Better protection for child sex abuse victims in court

Published August 8, 2013 by misty534


Baljit Ubhey, of the Crown Prosecution Service, talks to the media outside the Old Bailey after the Oxford men were sentenced in June

CHILD sex abuse victims are to be given greater protection in court under new proposals drawn up in the wake of Operation Bullfinch and other high-profile exploitation cases.

The Director of Public Prosecutions (DPP) is consulting on new guidelines for prosecuting cases of child sexual abuse, aimed at easing the strain on victims.

And yesterday it was announced that a core of elite judges will be selected for specialist training to deal with complex sexual abuse cases such as Bullfinch, where there are multiple defendants and at least one vulnerable witness.

The Lord Chief Justice wrote to chairman of the Commons Home Affairs Select Committee Keith Vaz on Tuesday responding to a year-long inquiry into grooming gangs.

He recommended Judge Rook QC, who handed down the sentences in the Bullfinch case in June.

The development comes amid concerns over the vulnerability of victims when grilled on the stand.

Yesterday it emerged a 17-year-old took an overdose of pills at the end of her first day in the witness box at Oxford Crown Court in May.

She was treated in hospital before returning to testify.

During the session the girl was cross-examined by 10 defence barristers representing men from High Wycombe, Buckinghamshire, who faced multiple counts of rape and other child-sex offences.

Last month Justice Secretary Chris Grayling recommended specialist training for defence barristers in trials like Bullfinch after lobbying by MP for Oxford West and Abingdon Nicola Blackwood.

The CPS consultation was in the pipeline shortly before the Operation Bullfinch trial, and was also shaped by Operation Yewtree, which investigated historic cases of sexual abuse by disgraced former TV presenter Jimmy Savile, and the grooming cases in Rochdale and Derby.

The CPS welcomed the move by the Chief Justice and said it was pleased to see the judiciary had fed into its recommendations.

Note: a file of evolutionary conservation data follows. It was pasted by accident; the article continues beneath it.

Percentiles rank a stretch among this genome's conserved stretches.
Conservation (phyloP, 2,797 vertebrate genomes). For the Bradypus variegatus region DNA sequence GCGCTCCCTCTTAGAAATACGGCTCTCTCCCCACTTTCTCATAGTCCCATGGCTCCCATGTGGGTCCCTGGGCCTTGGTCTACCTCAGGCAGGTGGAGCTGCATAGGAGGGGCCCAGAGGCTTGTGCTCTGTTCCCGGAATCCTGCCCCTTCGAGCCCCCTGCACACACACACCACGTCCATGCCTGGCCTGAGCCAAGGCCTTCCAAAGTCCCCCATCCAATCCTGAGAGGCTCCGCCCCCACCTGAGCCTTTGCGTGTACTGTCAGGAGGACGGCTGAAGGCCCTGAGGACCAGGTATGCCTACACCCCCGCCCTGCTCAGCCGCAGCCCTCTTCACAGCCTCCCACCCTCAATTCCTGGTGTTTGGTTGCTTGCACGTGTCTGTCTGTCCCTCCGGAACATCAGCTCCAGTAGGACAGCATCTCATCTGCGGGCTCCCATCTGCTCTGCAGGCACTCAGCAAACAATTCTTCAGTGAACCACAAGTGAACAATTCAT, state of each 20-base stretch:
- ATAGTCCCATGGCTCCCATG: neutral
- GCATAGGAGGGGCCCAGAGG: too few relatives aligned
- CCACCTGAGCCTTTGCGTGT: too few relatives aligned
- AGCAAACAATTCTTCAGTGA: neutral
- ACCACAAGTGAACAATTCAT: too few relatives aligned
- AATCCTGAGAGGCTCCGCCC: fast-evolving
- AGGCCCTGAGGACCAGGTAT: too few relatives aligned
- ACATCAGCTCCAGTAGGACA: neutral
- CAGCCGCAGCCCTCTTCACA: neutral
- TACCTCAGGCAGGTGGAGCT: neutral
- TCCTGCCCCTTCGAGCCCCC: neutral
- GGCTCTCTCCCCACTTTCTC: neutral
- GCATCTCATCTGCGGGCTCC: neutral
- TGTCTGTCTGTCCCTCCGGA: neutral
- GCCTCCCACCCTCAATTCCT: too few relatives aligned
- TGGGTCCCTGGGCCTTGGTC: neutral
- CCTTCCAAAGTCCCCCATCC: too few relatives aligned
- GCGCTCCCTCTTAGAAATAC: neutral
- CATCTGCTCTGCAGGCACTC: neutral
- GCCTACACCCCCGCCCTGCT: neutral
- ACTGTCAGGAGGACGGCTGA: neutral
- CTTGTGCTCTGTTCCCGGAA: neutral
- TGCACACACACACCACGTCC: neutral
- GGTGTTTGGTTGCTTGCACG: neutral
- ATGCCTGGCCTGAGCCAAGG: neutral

Baljit Ubhey, Chief Crown Prosecutor for Thames and Chiltern CPS, said the changes signalled “a fresh approach” to how cases of sexual abuse involving children and young people were prosecuted.

Ms Ubhey said: “The big change is rather than focusing overly on the victims’ credibility and testing that, the shift is to focus on the overall allegation and test the suspects’ credibility as well.

“If we were prosecuting this (Bullfinch) 10 years ago it would have undermined their credibility and juries wouldn’t have believed them.”

Campaigners have also welcomed the move. A spokesman for Victim Support Oxford said: “We believe that the unique circumstances of young victims of abuse and sexual exploitation should be taken into account by the courts, and we very much support the shift in focus from the victim being required to prove their credibility pre-trial to an open scrutiny of the full evidence at court.”

In June seven gang members who raped, prostituted and sexually abused young girls in Oxford were given sentences totalling 95 years.

Several of the young girls came under intense scrutiny as defence barristers accused them of lying about their ordeals.

They were later praised for their bravery by police and officials.

Under the new guidelines child sexual abuse cases would be dealt with only by specialist teams of prosecutors, for example the Rape and Serious Sexual Offences Units being established in each CPS area.

Police and prosecutors must also ensure that appropriate support is available for victims including, where appropriate, counselling.

The consultation is open until September 3. To have your say, visit csa_consultation_index.html


by Matt Wilkinson

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